Annales mosellani – Wikipedia

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How the Annales mosellani fit into the textual history of the Annales laureshamenses.[1]

The Annales mosellani or mosellenses (AM) or Moselle Annals are a set of minor Reichsannalen (annals of the Carolingian Empire) covering the years 703 to 798. Its entries are brief and unliterary, but broad in scope and generally accurate. They have only partially been translated into English.[2]

J. M. Lappenberg discovered the Annales in a manuscript of the National Library of Russia in Saint Petersburg,[3] and produced the editio princeps (first edition) in 1869 for the Monumenta Germaniae Historica.[4] His analysis placed their composition in the monasteries of the upper Moselle basin (like Metz and Gorze), to which they constantly refer and after which he named them. Later, Wilhelm von Giesebrecht suggested they were written by the Hiberno-Scottish monastic community established by Pepin of Heristal at Saint Martin’s in Cologne.[5] A marginal reference to the Domesday Book (1086) on folio 81 seals the era of composition of the manuscript, which preserves the only known copy of the annals, to the late eleventh or early twelfth century in northern France.[6]

Textually, the years up to and including 785 are identical in the Annales mosellani, the Annales laureshamenses (which also begins in 703), and the Fragmentum chesnii (which only begins in 768). The first half of the entry for 786 is identical in the Annales laureshamenses and the Fragmentum but is missing from the Annales mosellani, which lack any entry for that year. Consequently, all subsequent entries are mis-dated by a year (e.g., events that occurred in 798 are dated to 797, the year the Annales presumes to end). Probably all three annalistic compilations derive from a single exemplar created at the Abbey of Lorsch in 785, though the Annales laureshamenses and the Fragmentum may have been copied from an intermediate version containing a brief extension to 786.[7] On the other hand, Heinrich Fichtenau believed the Annales mosellani depended on the Annales laureshamenses.[8]

The Annales mosellani are not restricted in their coverage to the Carolingian Empire. Under the year 713 there is a reference to mors Alflidae et Halidulfi regis, the deaths of Ælflæd, Abbess of Whitby, and Aldwulf, King of East Anglia.[9] This notice is also contained in the Annales laureshamenses, Annales alemannici, Annales nazariani, and Annales guelferbytani, and these are the only sources for the date of Aldwulf’s death. It is possible that the abbey of Whitby had disseminated news of their deaths, and that Aldwulf’s mother, Hereswith, living her retirement in the Abbey of Chelles, received the news in Francia.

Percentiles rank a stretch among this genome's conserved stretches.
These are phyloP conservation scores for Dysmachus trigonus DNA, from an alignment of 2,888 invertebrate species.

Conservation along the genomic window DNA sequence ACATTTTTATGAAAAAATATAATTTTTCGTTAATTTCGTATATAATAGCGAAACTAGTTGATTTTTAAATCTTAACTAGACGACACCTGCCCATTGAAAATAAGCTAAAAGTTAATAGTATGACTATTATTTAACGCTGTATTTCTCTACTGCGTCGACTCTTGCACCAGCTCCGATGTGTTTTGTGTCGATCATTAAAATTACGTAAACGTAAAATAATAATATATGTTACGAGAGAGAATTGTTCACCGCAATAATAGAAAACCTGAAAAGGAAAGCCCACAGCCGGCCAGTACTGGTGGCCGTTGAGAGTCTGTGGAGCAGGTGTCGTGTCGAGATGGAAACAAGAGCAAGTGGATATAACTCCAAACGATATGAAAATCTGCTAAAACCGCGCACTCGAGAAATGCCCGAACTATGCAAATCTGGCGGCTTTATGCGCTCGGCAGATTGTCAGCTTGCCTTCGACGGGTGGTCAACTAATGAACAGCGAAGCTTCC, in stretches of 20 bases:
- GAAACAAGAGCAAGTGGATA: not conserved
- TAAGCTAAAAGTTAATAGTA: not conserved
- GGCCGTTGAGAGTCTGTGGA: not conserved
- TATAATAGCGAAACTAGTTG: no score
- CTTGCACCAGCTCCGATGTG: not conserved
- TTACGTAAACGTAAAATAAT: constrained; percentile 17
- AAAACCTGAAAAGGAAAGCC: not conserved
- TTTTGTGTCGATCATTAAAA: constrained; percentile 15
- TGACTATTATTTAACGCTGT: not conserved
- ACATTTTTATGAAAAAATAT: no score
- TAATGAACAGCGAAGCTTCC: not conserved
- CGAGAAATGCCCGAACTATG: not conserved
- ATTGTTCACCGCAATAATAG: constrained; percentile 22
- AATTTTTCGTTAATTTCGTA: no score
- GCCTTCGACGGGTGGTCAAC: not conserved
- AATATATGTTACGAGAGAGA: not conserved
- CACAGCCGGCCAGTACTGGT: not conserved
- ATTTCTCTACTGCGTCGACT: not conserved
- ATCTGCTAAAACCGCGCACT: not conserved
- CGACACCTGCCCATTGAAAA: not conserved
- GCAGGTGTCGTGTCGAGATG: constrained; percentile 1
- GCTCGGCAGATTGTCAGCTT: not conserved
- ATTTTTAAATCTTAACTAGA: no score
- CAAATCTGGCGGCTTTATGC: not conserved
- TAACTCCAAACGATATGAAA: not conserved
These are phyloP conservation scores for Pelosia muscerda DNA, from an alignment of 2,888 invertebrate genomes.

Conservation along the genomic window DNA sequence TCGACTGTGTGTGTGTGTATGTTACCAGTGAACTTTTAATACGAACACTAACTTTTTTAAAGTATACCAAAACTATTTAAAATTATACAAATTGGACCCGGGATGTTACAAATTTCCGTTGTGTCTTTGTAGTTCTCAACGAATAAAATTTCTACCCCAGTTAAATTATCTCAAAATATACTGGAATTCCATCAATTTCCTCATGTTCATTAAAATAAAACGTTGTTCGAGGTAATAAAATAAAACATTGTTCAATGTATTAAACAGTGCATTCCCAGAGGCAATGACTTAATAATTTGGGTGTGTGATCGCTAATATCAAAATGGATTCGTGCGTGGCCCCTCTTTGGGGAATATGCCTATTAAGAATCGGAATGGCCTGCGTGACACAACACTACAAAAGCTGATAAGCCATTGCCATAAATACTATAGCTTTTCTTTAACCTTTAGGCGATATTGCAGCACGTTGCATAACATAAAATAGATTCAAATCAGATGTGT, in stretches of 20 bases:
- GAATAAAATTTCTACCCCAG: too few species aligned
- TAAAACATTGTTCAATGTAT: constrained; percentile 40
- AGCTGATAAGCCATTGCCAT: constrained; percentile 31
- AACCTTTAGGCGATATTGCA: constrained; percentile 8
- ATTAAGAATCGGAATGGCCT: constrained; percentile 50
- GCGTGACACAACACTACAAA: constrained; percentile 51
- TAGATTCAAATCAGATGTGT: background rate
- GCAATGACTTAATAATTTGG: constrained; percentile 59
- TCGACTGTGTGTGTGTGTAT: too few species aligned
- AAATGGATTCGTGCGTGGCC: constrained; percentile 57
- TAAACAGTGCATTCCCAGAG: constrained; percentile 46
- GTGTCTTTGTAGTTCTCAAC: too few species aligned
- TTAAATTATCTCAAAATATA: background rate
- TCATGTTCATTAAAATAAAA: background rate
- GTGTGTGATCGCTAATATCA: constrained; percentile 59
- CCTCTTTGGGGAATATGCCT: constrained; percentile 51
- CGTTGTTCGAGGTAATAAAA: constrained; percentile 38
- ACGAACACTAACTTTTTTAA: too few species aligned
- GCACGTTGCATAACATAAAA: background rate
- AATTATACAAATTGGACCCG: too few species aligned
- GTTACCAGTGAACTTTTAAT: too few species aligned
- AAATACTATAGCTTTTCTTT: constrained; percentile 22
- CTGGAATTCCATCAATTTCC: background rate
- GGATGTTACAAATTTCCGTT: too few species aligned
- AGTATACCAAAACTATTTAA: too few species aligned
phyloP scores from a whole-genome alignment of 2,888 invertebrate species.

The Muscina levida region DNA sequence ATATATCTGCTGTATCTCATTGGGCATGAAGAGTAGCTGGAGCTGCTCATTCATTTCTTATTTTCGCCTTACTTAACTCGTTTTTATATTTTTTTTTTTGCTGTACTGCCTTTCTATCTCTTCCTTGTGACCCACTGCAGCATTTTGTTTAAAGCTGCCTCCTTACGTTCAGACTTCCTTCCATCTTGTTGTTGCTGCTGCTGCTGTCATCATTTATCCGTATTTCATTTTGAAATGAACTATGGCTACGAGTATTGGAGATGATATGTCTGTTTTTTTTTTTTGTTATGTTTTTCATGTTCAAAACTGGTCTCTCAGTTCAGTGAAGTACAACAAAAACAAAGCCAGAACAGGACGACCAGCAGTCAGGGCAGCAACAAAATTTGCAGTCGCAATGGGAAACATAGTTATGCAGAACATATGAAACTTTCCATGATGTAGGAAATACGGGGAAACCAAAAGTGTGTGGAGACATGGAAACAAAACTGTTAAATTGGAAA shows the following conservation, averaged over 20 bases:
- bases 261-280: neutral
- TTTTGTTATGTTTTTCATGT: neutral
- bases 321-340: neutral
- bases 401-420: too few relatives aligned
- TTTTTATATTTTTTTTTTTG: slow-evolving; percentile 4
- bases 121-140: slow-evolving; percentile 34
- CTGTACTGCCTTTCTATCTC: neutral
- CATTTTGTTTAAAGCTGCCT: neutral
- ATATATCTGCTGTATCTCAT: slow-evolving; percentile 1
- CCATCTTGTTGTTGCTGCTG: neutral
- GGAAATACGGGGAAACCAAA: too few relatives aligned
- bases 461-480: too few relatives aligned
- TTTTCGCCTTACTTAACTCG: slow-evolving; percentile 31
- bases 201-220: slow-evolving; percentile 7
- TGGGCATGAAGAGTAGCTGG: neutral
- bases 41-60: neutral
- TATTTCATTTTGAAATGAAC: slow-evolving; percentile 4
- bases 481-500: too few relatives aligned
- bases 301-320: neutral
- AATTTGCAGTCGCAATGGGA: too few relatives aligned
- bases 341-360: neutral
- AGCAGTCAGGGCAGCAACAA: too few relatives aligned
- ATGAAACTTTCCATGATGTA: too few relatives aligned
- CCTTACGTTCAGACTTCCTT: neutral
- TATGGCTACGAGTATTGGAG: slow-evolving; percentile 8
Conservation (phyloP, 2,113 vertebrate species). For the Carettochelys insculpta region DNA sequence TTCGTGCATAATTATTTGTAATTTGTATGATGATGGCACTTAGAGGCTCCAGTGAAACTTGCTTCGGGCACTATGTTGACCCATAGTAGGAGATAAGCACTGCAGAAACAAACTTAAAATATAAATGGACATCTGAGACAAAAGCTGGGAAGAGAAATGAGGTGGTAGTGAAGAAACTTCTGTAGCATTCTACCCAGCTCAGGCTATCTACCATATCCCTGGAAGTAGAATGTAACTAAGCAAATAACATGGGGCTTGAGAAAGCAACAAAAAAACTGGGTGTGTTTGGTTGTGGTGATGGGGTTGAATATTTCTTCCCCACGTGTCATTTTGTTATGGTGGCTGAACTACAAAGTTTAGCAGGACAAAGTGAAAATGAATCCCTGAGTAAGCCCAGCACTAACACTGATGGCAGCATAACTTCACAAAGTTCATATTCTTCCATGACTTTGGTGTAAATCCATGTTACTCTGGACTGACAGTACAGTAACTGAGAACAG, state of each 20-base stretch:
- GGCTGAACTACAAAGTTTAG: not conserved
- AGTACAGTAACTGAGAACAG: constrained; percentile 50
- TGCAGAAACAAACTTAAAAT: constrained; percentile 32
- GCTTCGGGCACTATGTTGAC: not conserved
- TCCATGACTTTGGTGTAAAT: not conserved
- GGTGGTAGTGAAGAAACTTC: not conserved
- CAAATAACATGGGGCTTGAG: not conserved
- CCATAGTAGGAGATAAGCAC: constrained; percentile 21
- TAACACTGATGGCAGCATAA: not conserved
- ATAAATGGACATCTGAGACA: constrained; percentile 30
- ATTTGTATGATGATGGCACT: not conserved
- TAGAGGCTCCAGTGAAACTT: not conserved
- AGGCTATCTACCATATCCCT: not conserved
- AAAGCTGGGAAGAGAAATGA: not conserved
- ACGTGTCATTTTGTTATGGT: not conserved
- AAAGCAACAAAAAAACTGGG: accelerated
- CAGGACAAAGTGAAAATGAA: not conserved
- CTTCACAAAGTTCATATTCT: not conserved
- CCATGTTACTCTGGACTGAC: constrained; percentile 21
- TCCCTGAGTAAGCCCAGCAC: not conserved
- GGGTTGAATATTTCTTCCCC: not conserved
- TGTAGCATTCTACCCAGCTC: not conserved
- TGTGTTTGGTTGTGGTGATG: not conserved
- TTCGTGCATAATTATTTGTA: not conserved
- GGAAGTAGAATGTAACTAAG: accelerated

1. ^ Collins 2005, 59, fig. 4.
  2. ^ P. D. King, ed., Charlemagne: Translated Sources (Kendal: 1987), 132–37.
  3. ^ Lat.O. v. IV. 1, 65v–72v.
  4. ^ Scriptores, XVI (Hanover: 1869), 491–99.
  5. ^ Hodgkin 1895, 90.
  6. ^ Collins 2005, 56. Lappenberg first noticed the reference to Domesday Book.
  7. ^ Collins 2005, 56–8, sets out this hypothesis (see diagram).
  8. ^ McKitterick 2004, 108.
  9. ^ Story 2007, 100–1.


  • Roger Collins. 2005. “Charlemagne’s Imperial Coronation and the Annals of Lorsch,” pp. 52–70. Charlemagne: Empire and Society. Joanna Story, ed. Manchester: Manchester University Press.
  • Thomas Hodgkin. 1895. Italy and Her Invaders, vol. VIII. Oxford: Clarendon Press.
  • Rosamond McKitterick. 2004. History and Memory in the Carolingian World. Cambridge: Cambridge University Press.
  • Joanna Story. 2007. “The Frankish Annals of Lindisfarne and Kent.” Anglo-Saxon England, 34:59–110. Mark Blackburn, Malcolm Godden, and Simon Keynes, edd. Cambridge: Cambridge University Press.